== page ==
Your Wall Wasn't So Busy
Remember Myspace profile walls? They were simple, easy to read (as long someone knew how to use rudimentary HTML) and totally customizable. Friends could post easily, and Myspace wasn't so transparent either. You didn't see what people "liked" every three seconds.
A big part of my Myspace experience was cultivating the right background picture or song to auto-play when someone visited your page. Feeling depressed? Why not load up that sad-ass Beck song? Feeling frisky? Throw some Stooges on there.
Passive-aggressively commenting on your relationship by changing your song? Done and done.
Now they are annoying and used sarcastically, but there was a time when they were crucial to everyday life.
"People always knew what mood you were in rather than having to type it out; we were much lazier back then," said one friend.
Imagine a world where you didn't get tagged in every bad picture for the whole world to see, or you weren't wrangled into a political discussion by a family member tagging you onto a picture of Barack Obama in devil's horns holding a dildo.
Top Friends Lists
Facebook had this function for a while, but it didn't have the pop and sizzle of the top friends feature on Myspace. Some people only had five featured, while others had fifteen. You usually put your boyfriend or girlfriend as the number one, and family and friends followed. When you broke up, they disappeared, or worse, were relegated to the bottom row, almost a worse fate. Everyone knew where they stood, and any change was life-altering.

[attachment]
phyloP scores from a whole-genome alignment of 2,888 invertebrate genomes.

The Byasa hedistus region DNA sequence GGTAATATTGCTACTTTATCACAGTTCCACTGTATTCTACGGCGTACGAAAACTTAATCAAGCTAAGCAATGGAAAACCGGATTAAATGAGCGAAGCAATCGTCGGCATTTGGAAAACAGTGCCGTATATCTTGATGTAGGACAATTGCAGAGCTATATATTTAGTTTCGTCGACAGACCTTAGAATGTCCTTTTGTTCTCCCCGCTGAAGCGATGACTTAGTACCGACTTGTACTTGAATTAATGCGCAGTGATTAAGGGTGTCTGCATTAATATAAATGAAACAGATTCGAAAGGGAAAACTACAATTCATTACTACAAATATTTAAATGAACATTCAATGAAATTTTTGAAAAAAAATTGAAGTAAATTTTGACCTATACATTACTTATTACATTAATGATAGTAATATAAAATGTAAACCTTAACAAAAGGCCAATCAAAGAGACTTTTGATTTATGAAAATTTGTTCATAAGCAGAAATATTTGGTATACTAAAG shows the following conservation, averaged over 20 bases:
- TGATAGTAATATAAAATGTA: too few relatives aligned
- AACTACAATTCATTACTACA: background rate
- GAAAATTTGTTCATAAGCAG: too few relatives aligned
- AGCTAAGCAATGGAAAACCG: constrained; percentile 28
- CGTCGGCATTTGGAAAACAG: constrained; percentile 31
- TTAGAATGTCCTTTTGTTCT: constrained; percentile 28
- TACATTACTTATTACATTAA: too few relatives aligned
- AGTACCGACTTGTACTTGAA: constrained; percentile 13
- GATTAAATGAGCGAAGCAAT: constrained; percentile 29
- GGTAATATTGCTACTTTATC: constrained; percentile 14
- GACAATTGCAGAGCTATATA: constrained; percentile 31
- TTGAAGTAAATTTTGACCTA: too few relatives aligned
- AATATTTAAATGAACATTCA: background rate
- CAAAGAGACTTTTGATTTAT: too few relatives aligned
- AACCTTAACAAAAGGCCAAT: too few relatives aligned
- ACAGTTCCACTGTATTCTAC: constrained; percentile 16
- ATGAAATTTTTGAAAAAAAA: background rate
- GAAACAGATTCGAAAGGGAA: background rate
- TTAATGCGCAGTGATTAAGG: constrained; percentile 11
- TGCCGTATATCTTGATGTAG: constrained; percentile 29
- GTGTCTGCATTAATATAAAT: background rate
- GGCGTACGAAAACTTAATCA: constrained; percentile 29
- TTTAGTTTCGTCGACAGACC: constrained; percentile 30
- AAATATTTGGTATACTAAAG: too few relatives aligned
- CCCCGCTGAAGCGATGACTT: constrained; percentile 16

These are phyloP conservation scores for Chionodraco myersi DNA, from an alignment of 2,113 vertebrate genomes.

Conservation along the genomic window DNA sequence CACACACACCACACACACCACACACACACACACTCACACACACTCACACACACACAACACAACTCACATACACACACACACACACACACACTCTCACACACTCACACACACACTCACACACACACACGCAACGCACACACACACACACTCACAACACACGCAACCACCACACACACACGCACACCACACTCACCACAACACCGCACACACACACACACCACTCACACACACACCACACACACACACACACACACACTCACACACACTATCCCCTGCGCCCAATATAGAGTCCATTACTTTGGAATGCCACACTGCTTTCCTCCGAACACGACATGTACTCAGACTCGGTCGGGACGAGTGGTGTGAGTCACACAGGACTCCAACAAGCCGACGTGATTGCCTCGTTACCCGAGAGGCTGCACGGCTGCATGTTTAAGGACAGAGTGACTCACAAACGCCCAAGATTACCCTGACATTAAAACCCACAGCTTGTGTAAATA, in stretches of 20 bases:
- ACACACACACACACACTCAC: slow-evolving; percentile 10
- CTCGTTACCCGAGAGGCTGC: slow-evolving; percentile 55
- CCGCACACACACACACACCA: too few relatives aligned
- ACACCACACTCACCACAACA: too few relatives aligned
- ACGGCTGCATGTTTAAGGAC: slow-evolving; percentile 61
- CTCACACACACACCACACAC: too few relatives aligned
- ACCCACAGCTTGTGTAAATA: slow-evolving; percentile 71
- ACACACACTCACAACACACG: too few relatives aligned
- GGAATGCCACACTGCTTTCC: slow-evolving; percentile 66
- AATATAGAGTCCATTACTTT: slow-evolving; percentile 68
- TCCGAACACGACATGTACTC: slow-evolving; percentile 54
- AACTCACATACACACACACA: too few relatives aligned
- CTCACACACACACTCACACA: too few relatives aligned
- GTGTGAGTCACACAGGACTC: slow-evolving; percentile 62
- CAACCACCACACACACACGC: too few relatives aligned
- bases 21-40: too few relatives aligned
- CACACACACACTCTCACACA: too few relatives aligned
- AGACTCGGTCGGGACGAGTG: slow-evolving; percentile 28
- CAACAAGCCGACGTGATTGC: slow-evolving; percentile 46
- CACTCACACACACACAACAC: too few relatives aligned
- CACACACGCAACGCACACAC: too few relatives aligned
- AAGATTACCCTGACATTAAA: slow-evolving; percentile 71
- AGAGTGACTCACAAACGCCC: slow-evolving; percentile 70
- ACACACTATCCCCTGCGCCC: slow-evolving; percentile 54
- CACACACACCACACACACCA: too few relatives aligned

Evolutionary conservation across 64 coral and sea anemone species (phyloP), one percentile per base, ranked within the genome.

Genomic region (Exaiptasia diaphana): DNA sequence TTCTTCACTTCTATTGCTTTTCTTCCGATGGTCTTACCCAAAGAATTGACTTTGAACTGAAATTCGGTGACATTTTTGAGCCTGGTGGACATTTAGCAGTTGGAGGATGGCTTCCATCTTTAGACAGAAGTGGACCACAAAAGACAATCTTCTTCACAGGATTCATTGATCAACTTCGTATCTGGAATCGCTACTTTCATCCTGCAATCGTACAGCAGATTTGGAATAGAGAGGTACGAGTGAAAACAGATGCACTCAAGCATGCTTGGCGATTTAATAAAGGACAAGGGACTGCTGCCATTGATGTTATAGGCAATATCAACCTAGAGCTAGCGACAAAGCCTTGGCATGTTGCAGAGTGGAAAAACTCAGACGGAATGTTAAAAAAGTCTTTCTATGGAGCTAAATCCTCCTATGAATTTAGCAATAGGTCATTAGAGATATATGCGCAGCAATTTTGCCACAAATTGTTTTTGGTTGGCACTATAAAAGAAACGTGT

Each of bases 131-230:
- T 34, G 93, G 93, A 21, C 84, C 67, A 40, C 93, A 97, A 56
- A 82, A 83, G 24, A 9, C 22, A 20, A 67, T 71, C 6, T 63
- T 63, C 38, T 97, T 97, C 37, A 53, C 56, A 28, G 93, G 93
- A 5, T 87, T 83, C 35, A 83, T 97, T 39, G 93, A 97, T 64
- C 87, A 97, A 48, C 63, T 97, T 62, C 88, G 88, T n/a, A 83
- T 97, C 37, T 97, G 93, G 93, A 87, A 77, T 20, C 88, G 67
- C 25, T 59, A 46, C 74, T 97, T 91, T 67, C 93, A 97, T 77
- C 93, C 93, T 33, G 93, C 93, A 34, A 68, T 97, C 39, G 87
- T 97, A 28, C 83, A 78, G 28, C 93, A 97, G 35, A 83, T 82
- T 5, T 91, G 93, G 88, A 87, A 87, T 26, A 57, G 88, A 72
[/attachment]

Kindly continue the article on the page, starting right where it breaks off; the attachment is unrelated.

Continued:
HTML Crash Courses
To post pictures onto someone's page, you needed a Photobucket account or something comparable. That meant learning what the hell HTML was in the process, and then you got sucked into that for hours, sizing and fitting things just so. Later on with other blogging platforms, these self-taught HTML sessions would come in handy.
You Could Have As Many Friends As You Wanted
There was no limit to how many randoms you could add, or how many could add you. This gave rise to Myspace scene queens like Tila Tequila, Forbidden, and others who now troll on Twitter. These days you reach a certain critical mass and must start an official page to accommodate friends and fans, if you are so lucky.
Every girl had an awful -- yet somehow well-thought out -- Myspace profile picture, usually of them looking utterly ridiculous, and included a camera held high in the air, or obscuring less attractive attributes. Being "burned" by Myspace "angles" was a common complaint about dudes and chicks looking for love in all the wrong places.
Tom (Anderson) was always your default "friend" in beginning, since he was one of the co-founders of the site. His smiling face was a constant in our lives, much more cuddly than that Zuckerberg bastard, who didn't want to know any of us.
No One Was Selling You Anything (Agressively)
Yes, you had to endure commercials on the sign-in page, but you weren't bombarded with ads like you are on Facebook, and even Twitter. It wasn't an ad-free zone obviously (someone was buying Zwinkies and ringtones) but Tom and Myspace weren't taking your information and using it against you. Once spam attacked Myspace in early 2010, even your grandmother and her pastor got a Facebook account.